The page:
This week’s How I Educate post features Dr. Alex Koyfman, who serves as core faculty at UT Southwestern in Dallas, TX. Dr. Koyfman spends approximately 90% of his shifts with learners, including emergency medicine residents, off-service residents, medical students, and physician assistants. He works clinically at Parkland Memorial Hospital which is the busiest urban ED in the country. He also spends time in their independent urgent care and ED observation unit, both of which also have a mix of different learners. Below he shares with us his approach to teaching learners on shift.
Name 4 words that describe a teaching shift with you.
Autonomy, growth, curiosity, pt advocacy
What delivery methods do use when teaching on shift?
A focused discussion based on the needs of the learner and what is high-yield in our environment.
What learning theory best describes your approach to teaching?
A mixture of multiple which is actually documented in my book The Emergency Medicine Mindset.
What is one thing (if nothing else) that you hope to instill in those you teach?
Excellence in clinical care is the ultimate form of patient advocacy and deliberate practice gets you to mastery.
How do you balance your flow with on-shift teaching? Does this come at the expense of your documentation?
Volume definitely impacts teaching as 1a) patient care, and 1b) education; they feed off of each other. The focus is on impactful clinical documentation for the transition of care, not medicolegal paranoia; it is impractical to achieve excellence in all spheres of practice. We must be thoughtful communicators at the bedside on working diagnoses and degrees of uncertainty. Each piece of information you request, you must account for in the context of the patient.
What is your method for reviewing learners’ notes and how do you provide feedback on documentation?
The focus is on decision-making (practical risk stratification). Does the MDM jive with the remainder of the documentation? Have risk factors/red flags been thoughtfully explained? It helps to highlight what to focus teaching on.
Do you feel departmental flow and metrics adversely affect teaching? What is your approach to excelling at both?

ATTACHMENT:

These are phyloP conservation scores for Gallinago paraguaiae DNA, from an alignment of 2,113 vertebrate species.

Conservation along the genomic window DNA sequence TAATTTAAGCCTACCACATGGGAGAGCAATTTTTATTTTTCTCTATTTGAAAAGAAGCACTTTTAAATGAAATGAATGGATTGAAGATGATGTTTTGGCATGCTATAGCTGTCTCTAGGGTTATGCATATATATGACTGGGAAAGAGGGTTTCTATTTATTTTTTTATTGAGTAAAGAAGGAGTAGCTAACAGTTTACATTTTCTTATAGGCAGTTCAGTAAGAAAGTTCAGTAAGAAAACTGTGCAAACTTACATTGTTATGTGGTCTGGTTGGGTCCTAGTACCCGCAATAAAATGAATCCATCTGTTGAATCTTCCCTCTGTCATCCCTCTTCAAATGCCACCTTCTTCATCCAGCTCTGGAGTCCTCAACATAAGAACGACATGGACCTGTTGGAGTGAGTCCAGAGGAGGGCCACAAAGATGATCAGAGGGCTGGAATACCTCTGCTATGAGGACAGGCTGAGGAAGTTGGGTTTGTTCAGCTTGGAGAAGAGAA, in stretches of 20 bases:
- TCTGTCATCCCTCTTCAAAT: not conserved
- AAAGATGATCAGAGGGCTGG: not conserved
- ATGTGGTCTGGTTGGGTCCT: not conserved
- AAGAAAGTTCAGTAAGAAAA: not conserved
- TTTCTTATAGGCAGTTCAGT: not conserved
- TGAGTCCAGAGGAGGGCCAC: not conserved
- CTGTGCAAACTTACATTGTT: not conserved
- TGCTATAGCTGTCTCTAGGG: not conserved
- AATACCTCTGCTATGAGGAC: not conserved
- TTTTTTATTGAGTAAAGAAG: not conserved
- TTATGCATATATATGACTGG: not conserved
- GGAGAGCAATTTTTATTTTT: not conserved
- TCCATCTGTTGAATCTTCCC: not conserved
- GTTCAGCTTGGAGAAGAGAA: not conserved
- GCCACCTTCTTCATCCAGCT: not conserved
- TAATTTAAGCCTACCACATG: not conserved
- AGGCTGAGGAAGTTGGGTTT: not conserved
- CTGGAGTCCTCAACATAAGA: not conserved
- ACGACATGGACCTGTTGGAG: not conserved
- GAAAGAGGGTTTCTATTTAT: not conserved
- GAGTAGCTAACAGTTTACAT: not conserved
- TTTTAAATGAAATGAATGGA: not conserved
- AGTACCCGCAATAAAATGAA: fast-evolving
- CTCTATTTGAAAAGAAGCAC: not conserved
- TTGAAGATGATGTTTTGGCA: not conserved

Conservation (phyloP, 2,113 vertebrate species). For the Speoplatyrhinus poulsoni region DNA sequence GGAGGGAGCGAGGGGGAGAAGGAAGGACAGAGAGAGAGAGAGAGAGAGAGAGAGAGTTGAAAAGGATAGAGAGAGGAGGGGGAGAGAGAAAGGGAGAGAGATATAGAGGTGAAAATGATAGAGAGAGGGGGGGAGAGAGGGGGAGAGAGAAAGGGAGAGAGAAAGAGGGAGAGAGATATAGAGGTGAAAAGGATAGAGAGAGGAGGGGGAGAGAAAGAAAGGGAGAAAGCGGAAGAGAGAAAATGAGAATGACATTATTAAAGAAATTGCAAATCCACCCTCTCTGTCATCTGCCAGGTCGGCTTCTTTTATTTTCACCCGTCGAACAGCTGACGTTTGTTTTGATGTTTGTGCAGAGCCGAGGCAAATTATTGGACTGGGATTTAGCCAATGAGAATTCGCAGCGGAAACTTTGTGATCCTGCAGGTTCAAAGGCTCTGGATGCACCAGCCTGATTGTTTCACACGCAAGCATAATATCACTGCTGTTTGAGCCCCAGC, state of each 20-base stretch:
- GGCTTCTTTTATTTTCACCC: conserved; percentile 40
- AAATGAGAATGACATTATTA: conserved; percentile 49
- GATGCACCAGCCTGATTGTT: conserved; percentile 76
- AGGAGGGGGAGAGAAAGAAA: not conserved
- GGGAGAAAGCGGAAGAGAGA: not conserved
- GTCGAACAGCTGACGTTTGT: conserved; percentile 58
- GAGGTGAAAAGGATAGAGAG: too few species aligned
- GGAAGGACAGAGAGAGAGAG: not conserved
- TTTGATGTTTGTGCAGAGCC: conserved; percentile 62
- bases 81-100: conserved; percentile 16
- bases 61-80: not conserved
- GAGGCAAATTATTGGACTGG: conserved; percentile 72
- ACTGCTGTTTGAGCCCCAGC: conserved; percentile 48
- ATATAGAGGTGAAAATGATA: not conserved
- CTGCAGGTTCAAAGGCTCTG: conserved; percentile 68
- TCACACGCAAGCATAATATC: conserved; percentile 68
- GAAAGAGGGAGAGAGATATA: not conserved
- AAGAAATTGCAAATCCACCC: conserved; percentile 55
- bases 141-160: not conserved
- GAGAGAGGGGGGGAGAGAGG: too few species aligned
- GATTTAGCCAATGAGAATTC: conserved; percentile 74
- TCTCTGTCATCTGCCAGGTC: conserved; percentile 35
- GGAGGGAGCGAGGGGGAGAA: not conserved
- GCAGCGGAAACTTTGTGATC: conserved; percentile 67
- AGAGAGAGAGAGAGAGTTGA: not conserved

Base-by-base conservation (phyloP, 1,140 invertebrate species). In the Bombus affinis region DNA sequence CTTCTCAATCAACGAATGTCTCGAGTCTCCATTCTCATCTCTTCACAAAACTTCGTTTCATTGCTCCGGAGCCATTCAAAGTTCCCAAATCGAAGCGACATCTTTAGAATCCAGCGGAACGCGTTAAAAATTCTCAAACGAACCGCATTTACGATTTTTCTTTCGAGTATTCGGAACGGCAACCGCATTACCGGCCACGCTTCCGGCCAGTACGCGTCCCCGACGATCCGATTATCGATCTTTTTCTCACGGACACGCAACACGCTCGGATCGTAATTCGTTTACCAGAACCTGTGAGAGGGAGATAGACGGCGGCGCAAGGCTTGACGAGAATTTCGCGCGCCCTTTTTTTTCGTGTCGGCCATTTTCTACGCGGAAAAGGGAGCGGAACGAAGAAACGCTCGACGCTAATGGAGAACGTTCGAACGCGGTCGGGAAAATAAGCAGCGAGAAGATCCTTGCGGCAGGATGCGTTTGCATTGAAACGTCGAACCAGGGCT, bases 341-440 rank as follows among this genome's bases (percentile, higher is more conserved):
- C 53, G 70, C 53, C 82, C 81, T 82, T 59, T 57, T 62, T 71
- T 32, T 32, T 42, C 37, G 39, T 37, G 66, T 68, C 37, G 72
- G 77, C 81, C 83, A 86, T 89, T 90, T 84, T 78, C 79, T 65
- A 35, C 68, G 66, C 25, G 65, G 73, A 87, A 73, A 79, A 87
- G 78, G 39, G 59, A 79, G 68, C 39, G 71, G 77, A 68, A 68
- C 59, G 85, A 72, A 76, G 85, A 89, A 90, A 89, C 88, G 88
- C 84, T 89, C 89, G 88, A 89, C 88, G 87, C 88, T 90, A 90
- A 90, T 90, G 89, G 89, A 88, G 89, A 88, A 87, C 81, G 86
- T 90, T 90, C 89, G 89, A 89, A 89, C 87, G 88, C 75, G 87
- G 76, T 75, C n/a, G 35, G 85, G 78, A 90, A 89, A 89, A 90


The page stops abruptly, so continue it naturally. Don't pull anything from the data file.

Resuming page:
Mixed bag; I can’t disagree with the more you see the more comfortable you become. Often metrics don’t jive with evidenced-based medicine, however, many of our grads will be responsible for this and judged based on it in their future careers. Thankfully, it doesn’t dominate our practice environment in an onerous manner.
It can be difficult to sit back and let senior learners struggle what is your approach to not taking over prematurely?
Experience teaches you to get comfortable with this. It is very important to get it right for resident development. There are many more greys in EM decision-making than black or white, thus if reasonable then no need to intervene pre-emptively.
Do you start a teaching shift with certain objectives or develop them as a shift unfolds?
The learner sets the tone for clinical education. At the same time, I’m not shy to bring up topics based on what we’re seeing.
Do you typically see patients before or after they are presented to you?
Depends on the stage of the learner + the volume/practical need to move things along.
How do you boost morale amongst learners on shift?
Invest meaningfully in the development of each individual I work with.
How do you provide learners feedback?
Best handled in real-time if flow allows. The next best is right after the shift. Written feedback is a formality, I am not convinced that many learners review these and items can be misconstrued. This is an area that’s easy to avoid, yet crucial to do, and takes a departmental culture.
What tips would you give a resident or student to excel on their shift?
One foot outside of your comfort zone each shift; marginal gains add up. Reflect/be proactive about anything that didn’t go smoothly or caused consternation.
Are there any resources you use regularly with learners to educate during a shift?
Heavy on foamed (emDocs, IBCC, EM Cases, etc.) with PubMed/Google Scholar literature mixed in.
What are your three favorite topics to teach during a shift?
EM mindset; decision making; high-risk, low-prevalence diseases; anything critical care; advocacy for our field in the academic arena
What techniques do you employ when teaching on shift?
Adapted from best practices here as well as paying attention to my colleagues.
What is your favorite book or article on teaching?
Thinking, Fast and Slow by Daniel Kahneman; Radical Candor by Kim Scott
Who are three other educators you’d like to answer these questions?
Brit Long, MD; Manny Singh, MD; Alex Sheng, MD; Marina Boushra, MD
Read other How I Educate posts for more tips on how to approach on-shift teaching.